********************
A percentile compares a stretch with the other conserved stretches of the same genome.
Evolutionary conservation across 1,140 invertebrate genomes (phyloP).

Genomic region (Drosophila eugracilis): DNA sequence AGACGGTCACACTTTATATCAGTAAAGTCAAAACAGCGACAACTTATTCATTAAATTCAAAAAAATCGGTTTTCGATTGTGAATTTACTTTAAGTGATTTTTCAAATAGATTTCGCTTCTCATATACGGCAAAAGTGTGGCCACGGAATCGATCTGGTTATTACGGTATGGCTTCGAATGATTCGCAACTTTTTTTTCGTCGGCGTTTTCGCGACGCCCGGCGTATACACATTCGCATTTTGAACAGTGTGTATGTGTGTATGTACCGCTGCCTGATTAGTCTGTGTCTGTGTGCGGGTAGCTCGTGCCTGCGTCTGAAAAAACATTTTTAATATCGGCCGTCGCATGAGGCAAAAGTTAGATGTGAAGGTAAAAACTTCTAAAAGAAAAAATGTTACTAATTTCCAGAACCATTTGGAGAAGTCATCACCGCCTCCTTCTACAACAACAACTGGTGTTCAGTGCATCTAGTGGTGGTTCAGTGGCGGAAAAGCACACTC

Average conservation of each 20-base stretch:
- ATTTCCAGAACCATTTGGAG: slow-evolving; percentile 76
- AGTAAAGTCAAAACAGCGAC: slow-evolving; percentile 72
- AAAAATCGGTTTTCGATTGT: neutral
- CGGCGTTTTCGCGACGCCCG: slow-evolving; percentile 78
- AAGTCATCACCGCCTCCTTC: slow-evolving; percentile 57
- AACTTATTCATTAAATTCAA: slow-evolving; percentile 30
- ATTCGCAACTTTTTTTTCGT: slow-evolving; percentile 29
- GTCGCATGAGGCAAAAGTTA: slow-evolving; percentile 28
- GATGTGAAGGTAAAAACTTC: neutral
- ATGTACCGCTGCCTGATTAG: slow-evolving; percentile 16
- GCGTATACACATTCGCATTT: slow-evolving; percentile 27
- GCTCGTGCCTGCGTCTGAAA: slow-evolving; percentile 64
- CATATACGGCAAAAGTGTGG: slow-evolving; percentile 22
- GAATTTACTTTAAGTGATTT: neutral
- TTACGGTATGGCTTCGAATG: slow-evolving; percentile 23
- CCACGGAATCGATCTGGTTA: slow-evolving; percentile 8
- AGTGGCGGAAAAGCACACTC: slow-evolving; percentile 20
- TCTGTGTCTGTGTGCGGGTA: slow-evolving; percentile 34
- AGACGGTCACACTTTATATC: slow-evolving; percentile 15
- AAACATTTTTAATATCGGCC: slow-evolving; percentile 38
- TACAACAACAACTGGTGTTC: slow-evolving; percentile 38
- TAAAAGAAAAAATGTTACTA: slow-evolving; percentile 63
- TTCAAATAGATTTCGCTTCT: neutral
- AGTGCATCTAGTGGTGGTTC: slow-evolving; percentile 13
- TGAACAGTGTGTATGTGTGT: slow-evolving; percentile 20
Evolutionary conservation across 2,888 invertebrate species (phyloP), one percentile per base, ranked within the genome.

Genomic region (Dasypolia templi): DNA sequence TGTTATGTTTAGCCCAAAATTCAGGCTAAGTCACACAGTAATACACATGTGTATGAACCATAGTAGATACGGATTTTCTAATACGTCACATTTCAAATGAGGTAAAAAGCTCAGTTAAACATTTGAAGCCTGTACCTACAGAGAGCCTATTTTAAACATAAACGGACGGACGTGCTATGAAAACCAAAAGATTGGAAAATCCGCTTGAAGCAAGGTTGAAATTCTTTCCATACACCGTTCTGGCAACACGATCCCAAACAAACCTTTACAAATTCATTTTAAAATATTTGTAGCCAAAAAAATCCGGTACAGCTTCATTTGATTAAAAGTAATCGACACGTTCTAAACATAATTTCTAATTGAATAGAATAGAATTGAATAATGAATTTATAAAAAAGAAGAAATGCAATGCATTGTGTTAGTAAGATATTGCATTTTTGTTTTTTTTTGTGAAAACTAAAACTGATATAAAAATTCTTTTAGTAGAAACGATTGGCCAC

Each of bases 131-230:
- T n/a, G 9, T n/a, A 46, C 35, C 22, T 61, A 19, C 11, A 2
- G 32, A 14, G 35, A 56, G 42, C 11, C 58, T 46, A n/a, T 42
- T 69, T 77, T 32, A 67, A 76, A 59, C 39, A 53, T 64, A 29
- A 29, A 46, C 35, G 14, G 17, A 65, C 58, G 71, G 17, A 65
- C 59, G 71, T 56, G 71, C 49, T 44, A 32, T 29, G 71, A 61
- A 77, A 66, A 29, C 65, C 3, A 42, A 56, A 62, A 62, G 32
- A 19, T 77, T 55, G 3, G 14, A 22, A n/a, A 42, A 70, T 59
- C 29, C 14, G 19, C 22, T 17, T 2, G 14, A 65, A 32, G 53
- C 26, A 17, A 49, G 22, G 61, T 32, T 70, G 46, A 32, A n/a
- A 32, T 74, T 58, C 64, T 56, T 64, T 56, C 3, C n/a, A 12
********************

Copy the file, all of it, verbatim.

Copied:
A percentile compares a stretch with the other conserved stretches of the same genome.
Evolutionary conservation across 1,140 invertebrate genomes (phyloP).

Genomic region (Drosophila eugracilis): DNA sequence AGACGGTCACACTTTATATCAGTAAAGTCAAAACAGCGACAACTTATTCATTAAATTCAAAAAAATCGGTTTTCGATTGTGAATTTACTTTAAGTGATTTTTCAAATAGATTTCGCTTCTCATATACGGCAAAAGTGTGGCCACGGAATCGATCTGGTTATTACGGTATGGCTTCGAATGATTCGCAACTTTTTTTTCGTCGGCGTTTTCGCGACGCCCGGCGTATACACATTCGCATTTTGAACAGTGTGTATGTGTGTATGTACCGCTGCCTGATTAGTCTGTGTCTGTGTGCGGGTAGCTCGTGCCTGCGTCTGAAAAAACATTTTTAATATCGGCCGTCGCATGAGGCAAAAGTTAGATGTGAAGGTAAAAACTTCTAAAAGAAAAAATGTTACTAATTTCCAGAACCATTTGGAGAAGTCATCACCGCCTCCTTCTACAACAACAACTGGTGTTCAGTGCATCTAGTGGTGGTTCAGTGGCGGAAAAGCACACTC

Average conservation of each 20-base stretch:
- ATTTCCAGAACCATTTGGAG: slow-evolving; percentile 76
- AGTAAAGTCAAAACAGCGAC: slow-evolving; percentile 72
- AAAAATCGGTTTTCGATTGT: neutral
- CGGCGTTTTCGCGACGCCCG: slow-evolving; percentile 78
- AAGTCATCACCGCCTCCTTC: slow-evolving; percentile 57
- AACTTATTCATTAAATTCAA: slow-evolving; percentile 30
- ATTCGCAACTTTTTTTTCGT: slow-evolving; percentile 29
- GTCGCATGAGGCAAAAGTTA: slow-evolving; percentile 28
- GATGTGAAGGTAAAAACTTC: neutral
- ATGTACCGCTGCCTGATTAG: slow-evolving; percentile 16
- GCGTATACACATTCGCATTT: slow-evolving; percentile 27
- GCTCGTGCCTGCGTCTGAAA: slow-evolving; percentile 64
- CATATACGGCAAAAGTGTGG: slow-evolving; percentile 22
- GAATTTACTTTAAGTGATTT: neutral
- TTACGGTATGGCTTCGAATG: slow-evolving; percentile 23
- CCACGGAATCGATCTGGTTA: slow-evolving; percentile 8
- AGTGGCGGAAAAGCACACTC: slow-evolving; percentile 20
- TCTGTGTCTGTGTGCGGGTA: slow-evolving; percentile 34
- AGACGGTCACACTTTATATC: slow-evolving; percentile 15
- AAACATTTTTAATATCGGCC: slow-evolving; percentile 38
- TACAACAACAACTGGTGTTC: slow-evolving; percentile 38
- TAAAAGAAAAAATGTTACTA: slow-evolving; percentile 63
- TTCAAATAGATTTCGCTTCT: neutral
- AGTGCATCTAGTGGTGGTTC: slow-evolving; percentile 13
- TGAACAGTGTGTATGTGTGT: slow-evolving; percentile 20
Evolutionary conservation across 2,888 invertebrate species (phyloP), one percentile per base, ranked within the genome.

Genomic region (Dasypolia templi): DNA sequence TGTTATGTTTAGCCCAAAATTCAGGCTAAGTCACACAGTAATACACATGTGTATGAACCATAGTAGATACGGATTTTCTAATACGTCACATTTCAAATGAGGTAAAAAGCTCAGTTAAACATTTGAAGCCTGTACCTACAGAGAGCCTATTTTAAACATAAACGGACGGACGTGCTATGAAAACCAAAAGATTGGAAAATCCGCTTGAAGCAAGGTTGAAATTCTTTCCATACACCGTTCTGGCAACACGATCCCAAACAAACCTTTACAAATTCATTTTAAAATATTTGTAGCCAAAAAAATCCGGTACAGCTTCATTTGATTAAAAGTAATCGACACGTTCTAAACATAATTTCTAATTGAATAGAATAGAATTGAATAATGAATTTATAAAAAAGAAGAAATGCAATGCATTGTGTTAGTAAGATATTGCATTTTTGTTTTTTTTTGTGAAAACTAAAACTGATATAAAAATTCTTTTAGTAGAAACGATTGGCCAC

Each of bases 131-230:
- T n/a, G 9, T n/a, A 46, C 35, C 22, T 61, A 19, C 11, A 2
- G 32, A 14, G 35, A 56, G 42, C 11, C 58, T 46, A n/a, T 42
- T 69, T 77, T 32, A 67, A 76, A 59, C 39, A 53, T 64, A 29
- A 29, A 46, C 35, G 14, G 17, A 65, C 58, G 71, G 17, A 65
- C 59, G 71, T 56, G 71, C 49, T 44, A 32, T 29, G 71, A 61
- A 77, A 66, A 29, C 65, C 3, A 42, A 56, A 62, A 62, G 32
- A 19, T 77, T 55, G 3, G 14, A 22, A n/a, A 42, A 70, T 59
- C 29, C 14, G 19, C 22, T 17, T 2, G 14, A 65, A 32, G 53
- C 26, A 17, A 49, G 22, G 61, T 32, T 70, G 46, A 32, A n/a
- A 32, T 74, T 58, C 64, T 56, T 64, T 56, C 3, C n/a, A 12